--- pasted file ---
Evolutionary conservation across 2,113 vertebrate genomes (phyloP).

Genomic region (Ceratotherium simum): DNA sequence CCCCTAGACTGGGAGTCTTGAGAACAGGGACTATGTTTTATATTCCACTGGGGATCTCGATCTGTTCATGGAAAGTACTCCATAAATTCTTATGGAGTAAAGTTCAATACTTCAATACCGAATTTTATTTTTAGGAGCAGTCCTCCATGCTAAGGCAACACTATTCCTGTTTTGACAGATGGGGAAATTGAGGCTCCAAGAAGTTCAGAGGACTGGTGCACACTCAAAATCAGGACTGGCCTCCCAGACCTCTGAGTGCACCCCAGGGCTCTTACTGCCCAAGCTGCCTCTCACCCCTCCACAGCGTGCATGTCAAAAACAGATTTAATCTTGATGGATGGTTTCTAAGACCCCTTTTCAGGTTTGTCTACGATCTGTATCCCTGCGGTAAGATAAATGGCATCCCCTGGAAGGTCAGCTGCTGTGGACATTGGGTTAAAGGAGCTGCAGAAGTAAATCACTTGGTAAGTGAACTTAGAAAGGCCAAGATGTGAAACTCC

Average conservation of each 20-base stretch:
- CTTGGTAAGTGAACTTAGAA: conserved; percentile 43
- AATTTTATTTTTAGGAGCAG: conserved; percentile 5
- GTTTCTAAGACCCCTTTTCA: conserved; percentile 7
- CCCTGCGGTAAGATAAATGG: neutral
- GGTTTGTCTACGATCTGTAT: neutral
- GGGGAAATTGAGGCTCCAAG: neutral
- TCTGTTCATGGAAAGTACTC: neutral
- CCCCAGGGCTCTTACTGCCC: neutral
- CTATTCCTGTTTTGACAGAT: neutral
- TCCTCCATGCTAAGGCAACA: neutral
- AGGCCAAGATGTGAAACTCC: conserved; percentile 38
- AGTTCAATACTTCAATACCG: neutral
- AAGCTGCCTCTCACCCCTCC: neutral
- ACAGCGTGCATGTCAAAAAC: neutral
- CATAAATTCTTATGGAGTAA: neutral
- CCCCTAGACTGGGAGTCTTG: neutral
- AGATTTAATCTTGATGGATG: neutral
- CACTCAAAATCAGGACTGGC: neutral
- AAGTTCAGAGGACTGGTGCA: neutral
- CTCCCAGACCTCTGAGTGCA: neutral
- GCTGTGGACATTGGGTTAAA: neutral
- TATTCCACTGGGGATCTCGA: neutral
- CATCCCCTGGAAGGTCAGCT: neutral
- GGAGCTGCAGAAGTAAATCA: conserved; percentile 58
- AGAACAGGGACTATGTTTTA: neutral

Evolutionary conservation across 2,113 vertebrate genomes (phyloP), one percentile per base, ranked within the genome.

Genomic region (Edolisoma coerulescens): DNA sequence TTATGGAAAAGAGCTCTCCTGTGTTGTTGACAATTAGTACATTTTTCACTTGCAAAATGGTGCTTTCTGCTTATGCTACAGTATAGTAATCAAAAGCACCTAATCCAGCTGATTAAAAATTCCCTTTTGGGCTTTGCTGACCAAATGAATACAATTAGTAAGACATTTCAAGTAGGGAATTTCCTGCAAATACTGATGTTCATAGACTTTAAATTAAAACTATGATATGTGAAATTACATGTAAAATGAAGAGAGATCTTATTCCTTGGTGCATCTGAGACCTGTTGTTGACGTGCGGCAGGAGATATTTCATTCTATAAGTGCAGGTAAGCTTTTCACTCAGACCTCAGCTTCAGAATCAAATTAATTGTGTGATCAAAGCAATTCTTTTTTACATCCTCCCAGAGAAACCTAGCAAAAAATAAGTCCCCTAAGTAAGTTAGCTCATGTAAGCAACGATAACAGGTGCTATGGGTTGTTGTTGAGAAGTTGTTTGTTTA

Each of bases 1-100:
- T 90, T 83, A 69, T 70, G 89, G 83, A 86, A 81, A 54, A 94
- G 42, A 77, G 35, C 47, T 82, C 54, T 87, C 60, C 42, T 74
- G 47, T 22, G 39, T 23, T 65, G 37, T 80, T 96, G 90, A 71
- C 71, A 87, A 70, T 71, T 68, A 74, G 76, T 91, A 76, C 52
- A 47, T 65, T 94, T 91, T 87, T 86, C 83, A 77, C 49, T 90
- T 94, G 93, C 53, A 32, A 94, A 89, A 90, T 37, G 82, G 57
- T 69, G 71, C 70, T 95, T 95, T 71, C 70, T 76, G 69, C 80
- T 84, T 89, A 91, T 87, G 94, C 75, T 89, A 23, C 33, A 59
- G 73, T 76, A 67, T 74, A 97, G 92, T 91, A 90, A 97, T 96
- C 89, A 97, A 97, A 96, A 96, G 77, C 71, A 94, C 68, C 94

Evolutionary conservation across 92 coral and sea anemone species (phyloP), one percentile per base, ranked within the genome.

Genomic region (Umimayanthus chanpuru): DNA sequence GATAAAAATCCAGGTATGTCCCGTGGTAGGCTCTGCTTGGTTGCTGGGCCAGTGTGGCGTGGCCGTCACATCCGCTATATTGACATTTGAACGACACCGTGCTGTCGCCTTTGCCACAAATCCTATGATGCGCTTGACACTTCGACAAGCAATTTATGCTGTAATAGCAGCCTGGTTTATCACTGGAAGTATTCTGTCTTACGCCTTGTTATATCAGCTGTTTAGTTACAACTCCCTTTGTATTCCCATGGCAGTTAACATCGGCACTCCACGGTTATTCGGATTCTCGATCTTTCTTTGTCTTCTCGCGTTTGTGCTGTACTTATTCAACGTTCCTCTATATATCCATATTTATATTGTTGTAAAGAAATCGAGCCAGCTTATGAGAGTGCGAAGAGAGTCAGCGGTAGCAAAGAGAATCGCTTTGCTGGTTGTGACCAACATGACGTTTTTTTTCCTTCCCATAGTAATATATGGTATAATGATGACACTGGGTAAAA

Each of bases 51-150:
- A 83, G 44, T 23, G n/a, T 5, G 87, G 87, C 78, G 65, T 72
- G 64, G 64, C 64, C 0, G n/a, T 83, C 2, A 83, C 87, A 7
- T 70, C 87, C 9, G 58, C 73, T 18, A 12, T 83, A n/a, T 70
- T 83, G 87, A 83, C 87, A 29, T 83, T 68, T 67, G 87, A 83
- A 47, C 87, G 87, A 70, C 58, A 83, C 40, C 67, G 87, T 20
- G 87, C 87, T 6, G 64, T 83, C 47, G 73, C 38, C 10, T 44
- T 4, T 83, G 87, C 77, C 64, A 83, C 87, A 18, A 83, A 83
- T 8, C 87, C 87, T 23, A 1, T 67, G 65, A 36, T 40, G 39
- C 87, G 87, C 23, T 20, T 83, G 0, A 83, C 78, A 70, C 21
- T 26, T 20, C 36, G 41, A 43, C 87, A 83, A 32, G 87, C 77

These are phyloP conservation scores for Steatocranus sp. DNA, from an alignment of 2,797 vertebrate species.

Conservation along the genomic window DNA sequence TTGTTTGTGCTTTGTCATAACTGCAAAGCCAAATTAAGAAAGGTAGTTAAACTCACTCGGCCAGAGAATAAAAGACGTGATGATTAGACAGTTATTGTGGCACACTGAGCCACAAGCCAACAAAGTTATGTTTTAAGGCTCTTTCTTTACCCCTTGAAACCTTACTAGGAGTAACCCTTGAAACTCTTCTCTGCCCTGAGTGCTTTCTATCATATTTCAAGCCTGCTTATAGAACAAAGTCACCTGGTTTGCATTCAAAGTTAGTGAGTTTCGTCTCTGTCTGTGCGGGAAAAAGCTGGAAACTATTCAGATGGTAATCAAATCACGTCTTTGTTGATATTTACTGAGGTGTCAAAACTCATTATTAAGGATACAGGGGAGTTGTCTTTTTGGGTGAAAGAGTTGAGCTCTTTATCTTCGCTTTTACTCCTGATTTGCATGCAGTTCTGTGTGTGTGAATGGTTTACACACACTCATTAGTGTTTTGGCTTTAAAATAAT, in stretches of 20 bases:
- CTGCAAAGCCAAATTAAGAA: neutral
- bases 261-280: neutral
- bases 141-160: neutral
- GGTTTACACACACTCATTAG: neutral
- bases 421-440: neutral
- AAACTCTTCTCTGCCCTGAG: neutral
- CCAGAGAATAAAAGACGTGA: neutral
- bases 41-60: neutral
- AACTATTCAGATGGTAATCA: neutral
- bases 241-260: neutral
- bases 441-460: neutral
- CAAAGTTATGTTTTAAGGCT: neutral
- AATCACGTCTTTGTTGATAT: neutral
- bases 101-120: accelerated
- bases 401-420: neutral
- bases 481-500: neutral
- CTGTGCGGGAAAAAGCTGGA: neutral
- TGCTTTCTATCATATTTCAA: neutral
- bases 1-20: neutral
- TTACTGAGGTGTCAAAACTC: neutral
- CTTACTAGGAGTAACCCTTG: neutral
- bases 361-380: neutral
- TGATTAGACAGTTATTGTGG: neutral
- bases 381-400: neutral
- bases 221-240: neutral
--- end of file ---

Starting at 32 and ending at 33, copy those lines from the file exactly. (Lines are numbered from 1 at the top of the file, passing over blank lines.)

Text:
- T 90, T 83, A 69, T 70, G 89, G 83, A 86, A 81, A 54, A 94
- G 42, A 77, G 35, C 47, T 82, C 54, T 87, C 60, C 42, T 74